Sometimes life is just moving so fast with so many demands piled up on us that we hardly have time to react or even contemplate asking someone for advice or help.  Ah, but God reminds us in His Word (as seen in this story) that we need to surround ourselves with wise counselors who can offer us advice drawn from their experience and wisdom.  We don't have to run in circles pretending to be "Super Dad" or "Super Mom".  We can listen to a wise father-in-law as Moses did or a dear Christian friend as I did when I was overwhelmed with busyness in my life.
     Taking prayerful advice and learning to delegate responsibility helped Moses deal with a large responsibility.  He was not less of a person for taking this action.  In fact, it made him a more capable leader because he was able to use his time more effectively.
     Those ladies who came to me many years ago and offered me relief were blessings in my life.  I am happy they saw my need, approached me and gave me the opportunity to have a mini retreat.  We all need to be able to accept help, advice and godly counsel when it is offered.  Then we need to act on it so that we will not be burnt out or overwhelmed.  God cannot use us when we are carrying a load by ourselves that we were never intended to carry.  We must allow others the privilege of helping us.  Both the person who helps and the one who receives will be blessed.  Selah!

Friday, July 11, 2014

A Heart Work

   
 Recently, I completed a stress test with my cardiologist as I was having some shortness of breath which she thought required some attention.  She followed up with a nuclear PET scan which is a test of endurance for laying completely still with your arms above your head for 20 minutes while they take pictures of your heart.  Following the tests some days later, I met with my doctor and she felt I needed a heart catheterisation to look at an area of abnormality.  I had previously had one a number of years ago that had shown nothing of any consequence.  However, I am always leery of tests, so I wasn't terribly excited about another one.  Nevertheless, I trust my doctor and agreed to have this done.
     This past Wednesday, I underwent the procedure knowing that if they found something they could correct with a stent or angioplasty that they would do it at the same time.  In short, they did find a significant blockage which they were able to correct with a stent.  After an overnight stay in the hospital, I came home yesterday to begin a new way of living with a better diet and a gratefulness that they were able to repair an artery before trouble came my way.  As I recuperate,  I couldn't help but reflect on the heart surgery that the Lord had performed on my heart over 43 years ago, but in a different way and not a temporary fix.  In fact, the Lord gives to all who believe in the Lord Jesus Christ a new heart.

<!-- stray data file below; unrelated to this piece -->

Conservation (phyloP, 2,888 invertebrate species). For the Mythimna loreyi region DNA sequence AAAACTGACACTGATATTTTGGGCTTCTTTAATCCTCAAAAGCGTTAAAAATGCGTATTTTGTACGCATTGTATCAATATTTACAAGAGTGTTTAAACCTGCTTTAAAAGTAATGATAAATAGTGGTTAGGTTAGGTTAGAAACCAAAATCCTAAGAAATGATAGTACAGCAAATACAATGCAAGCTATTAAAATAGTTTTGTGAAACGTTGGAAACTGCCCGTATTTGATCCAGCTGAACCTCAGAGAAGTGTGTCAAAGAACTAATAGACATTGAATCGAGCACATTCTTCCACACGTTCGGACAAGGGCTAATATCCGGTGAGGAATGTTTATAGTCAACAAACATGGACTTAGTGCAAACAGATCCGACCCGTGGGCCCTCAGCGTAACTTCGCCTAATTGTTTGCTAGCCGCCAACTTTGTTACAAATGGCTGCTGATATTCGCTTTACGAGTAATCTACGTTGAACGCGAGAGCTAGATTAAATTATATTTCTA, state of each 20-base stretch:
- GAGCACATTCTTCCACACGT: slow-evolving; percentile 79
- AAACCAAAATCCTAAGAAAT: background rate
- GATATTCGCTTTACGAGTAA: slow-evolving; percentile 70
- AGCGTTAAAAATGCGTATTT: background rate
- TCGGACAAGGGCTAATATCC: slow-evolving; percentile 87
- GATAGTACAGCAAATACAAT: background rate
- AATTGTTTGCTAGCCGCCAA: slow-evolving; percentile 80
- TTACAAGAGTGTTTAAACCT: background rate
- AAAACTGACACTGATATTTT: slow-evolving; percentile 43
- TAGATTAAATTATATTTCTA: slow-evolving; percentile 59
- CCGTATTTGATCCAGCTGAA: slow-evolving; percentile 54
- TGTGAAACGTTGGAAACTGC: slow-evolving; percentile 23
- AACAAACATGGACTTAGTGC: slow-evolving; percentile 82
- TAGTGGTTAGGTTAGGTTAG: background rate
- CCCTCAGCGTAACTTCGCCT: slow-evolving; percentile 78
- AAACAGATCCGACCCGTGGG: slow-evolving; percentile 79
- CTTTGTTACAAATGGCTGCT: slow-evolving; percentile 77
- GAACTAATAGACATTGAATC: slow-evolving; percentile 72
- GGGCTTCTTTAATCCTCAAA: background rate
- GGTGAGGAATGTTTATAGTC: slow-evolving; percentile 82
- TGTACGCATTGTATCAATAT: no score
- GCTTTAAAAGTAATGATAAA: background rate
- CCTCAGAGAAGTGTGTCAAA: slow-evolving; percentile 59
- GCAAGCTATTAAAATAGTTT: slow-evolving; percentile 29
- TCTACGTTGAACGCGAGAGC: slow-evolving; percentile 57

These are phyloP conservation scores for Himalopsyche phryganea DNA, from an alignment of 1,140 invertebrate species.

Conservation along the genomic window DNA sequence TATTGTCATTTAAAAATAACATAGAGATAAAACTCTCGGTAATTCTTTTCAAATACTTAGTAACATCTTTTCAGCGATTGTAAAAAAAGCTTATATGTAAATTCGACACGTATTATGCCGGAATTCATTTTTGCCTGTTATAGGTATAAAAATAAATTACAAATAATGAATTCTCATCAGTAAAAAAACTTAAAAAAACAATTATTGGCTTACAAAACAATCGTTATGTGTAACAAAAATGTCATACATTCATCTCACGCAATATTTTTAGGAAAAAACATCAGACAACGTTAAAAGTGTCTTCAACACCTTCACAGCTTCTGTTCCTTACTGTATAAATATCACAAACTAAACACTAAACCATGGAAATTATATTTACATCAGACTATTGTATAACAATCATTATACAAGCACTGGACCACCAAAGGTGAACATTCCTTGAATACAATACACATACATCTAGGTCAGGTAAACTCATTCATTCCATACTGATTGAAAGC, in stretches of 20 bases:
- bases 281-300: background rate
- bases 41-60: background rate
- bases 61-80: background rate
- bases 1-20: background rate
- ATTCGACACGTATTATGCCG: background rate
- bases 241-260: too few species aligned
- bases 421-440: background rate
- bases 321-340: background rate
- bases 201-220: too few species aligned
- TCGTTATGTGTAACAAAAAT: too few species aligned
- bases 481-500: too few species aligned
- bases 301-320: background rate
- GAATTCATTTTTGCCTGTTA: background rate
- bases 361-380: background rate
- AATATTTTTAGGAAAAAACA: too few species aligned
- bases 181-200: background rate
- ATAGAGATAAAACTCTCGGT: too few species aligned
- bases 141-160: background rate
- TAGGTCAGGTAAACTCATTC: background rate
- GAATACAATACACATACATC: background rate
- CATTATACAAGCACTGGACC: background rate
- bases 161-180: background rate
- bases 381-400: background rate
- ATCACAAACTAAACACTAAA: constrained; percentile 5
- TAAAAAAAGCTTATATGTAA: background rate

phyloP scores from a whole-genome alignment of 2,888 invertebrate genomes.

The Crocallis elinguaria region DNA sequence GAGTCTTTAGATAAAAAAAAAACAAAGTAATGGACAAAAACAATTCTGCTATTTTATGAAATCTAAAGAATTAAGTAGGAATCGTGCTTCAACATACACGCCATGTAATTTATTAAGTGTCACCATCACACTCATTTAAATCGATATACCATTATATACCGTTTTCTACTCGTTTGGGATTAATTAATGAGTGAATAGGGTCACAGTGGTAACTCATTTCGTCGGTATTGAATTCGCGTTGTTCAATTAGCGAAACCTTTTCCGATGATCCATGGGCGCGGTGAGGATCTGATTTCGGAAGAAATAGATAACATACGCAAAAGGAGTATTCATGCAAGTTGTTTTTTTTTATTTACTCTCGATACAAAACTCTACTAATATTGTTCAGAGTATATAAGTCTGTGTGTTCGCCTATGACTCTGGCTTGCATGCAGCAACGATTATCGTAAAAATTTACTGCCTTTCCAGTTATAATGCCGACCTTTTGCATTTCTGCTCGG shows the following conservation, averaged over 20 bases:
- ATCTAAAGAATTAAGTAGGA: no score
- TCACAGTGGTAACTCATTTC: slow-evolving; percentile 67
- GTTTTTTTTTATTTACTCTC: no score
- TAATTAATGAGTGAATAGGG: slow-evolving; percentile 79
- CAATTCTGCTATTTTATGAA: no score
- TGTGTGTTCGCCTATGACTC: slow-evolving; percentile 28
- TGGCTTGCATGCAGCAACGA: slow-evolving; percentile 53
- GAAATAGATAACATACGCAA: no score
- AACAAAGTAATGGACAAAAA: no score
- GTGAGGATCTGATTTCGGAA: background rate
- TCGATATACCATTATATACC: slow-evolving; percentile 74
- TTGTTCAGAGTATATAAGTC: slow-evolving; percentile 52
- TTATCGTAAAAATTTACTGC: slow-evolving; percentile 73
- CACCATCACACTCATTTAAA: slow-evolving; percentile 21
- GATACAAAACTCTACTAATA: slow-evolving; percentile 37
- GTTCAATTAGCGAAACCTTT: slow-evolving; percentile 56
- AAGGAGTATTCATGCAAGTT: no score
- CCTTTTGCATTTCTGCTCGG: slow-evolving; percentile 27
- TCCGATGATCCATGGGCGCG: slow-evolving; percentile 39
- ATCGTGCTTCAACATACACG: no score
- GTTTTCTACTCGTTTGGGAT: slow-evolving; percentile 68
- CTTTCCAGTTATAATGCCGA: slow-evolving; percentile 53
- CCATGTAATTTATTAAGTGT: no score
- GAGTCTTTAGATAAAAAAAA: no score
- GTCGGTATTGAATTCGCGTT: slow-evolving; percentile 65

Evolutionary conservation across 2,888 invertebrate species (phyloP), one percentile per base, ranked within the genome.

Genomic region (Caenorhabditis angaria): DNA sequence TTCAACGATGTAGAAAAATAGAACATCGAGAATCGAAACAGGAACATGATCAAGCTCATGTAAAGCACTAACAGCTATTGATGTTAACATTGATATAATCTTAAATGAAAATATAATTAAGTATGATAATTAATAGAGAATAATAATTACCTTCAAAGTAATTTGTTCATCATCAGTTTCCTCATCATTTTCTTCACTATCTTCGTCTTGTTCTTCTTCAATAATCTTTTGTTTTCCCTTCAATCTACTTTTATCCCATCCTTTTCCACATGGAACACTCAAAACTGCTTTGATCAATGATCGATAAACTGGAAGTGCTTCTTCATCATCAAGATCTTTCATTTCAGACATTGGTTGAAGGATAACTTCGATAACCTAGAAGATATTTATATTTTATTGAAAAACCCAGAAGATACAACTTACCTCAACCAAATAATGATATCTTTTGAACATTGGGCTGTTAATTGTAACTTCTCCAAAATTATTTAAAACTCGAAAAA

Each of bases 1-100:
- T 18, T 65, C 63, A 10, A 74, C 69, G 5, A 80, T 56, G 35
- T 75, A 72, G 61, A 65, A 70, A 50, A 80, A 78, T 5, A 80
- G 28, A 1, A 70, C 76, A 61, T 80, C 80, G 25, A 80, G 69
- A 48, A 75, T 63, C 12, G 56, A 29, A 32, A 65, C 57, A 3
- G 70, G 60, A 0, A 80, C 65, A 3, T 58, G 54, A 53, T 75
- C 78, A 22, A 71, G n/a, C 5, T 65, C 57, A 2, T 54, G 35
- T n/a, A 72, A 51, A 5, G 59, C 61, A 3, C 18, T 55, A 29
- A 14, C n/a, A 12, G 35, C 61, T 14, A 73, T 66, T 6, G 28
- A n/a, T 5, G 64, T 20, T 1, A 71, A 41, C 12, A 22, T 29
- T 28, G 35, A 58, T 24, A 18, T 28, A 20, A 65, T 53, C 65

From Old to New Testament, God makes clear His plan for salvation and what it means to us.  In Ezekiel 36:26-27, God instructs the prophet to speak these words to the Children of Israel who had once again fallen from His ways:  "And I will give you a new heart, and a new spirit I will put within you.  And I will remove the heart of stone from your flesh and give you a heart of flesh.  And I will put my Spirit within you, and cause you to walk in my statutes and be careful to obey my rules."  Note:  God does all the work here from start to finish.  While He speaks here of Israel's restoration, this is a foreshadow of God's plan for those who are called by His name as we see fulfilled through Jesus Christ.  My MacArthur Study Bible's footnote on these verses reads:  "The gift of the 'new heart' signifies the new birth, which is regeneration by the Holy Spirit.  The 'heart' stands for the whole nature.  The 'spirit' indicates the governing power of the mind, which directs thought and conduct.  A 'heart of stone' is stubborn and self-willed.  A 'heart of flesh' is pliable and responsive.  The evil inclination is removed and a new nature replaces it."  This is the best heart transplant procedure ever done, and only God can do it for us.  There is no concern that we can ever lose it either.
     In the New Testament, we read these words of the Apostle Paul who testifies to our new life in Christ:  "Therefore if anyone is in Christ, he is a new creation.  The old has passed away; behold, the new has come.  All this is from God, who through Christ reconciled us to Himself and gave us the ministry of reconciliation;" (2 Corinthians 5:17-18).  Once again, both Old and New Testament bear witness to the change in us.  We are new creations...not just repaired creations.  God has given to us a new set of values, life, and outlook.  He has forgiven our sin through the blood of Jesus Christ, and now we can live for Him.  Yes, evil and sin are still present, but we are free to obey God and to see life from a new perspective no longer bound in sin and death.  This newness of life is a continuous work of God's Holy Spirit which He gives to us to guide and direct our steps.  We no longer live for temporal things but with a view of eternity before us.  What glorious surgery the Lord does on us!
     On April 27, 1970, God did surgery on my heart and my husband's heart the same evening.  We confessed our sins and received from God's hands hearts of flesh.  We became new creations in Christ and have enjoyed fellowship with Him these many years.  How grateful we have been for His complete provision for us.  He has not only given us new life but also has given us the gift of eternal life with Him.
     While I am very thankful for my physical heart repair, I rejoice even more in my spiritual heart transplant which God has done in my life.  My eternal destination is secure in Christ who is able to keep me safe in His arms.  Has God done spiritual surgery on your heart?  If not, ask The Great Physician to give you a heart of flesh even today.  He will be faithful to answer your prayer.  Selah!


I welcome your testimony on how God has worked in your heart.  It is a blessing and encouragement to others.


Many thanks to all who prayed for me during my recent procedure and hospital stay.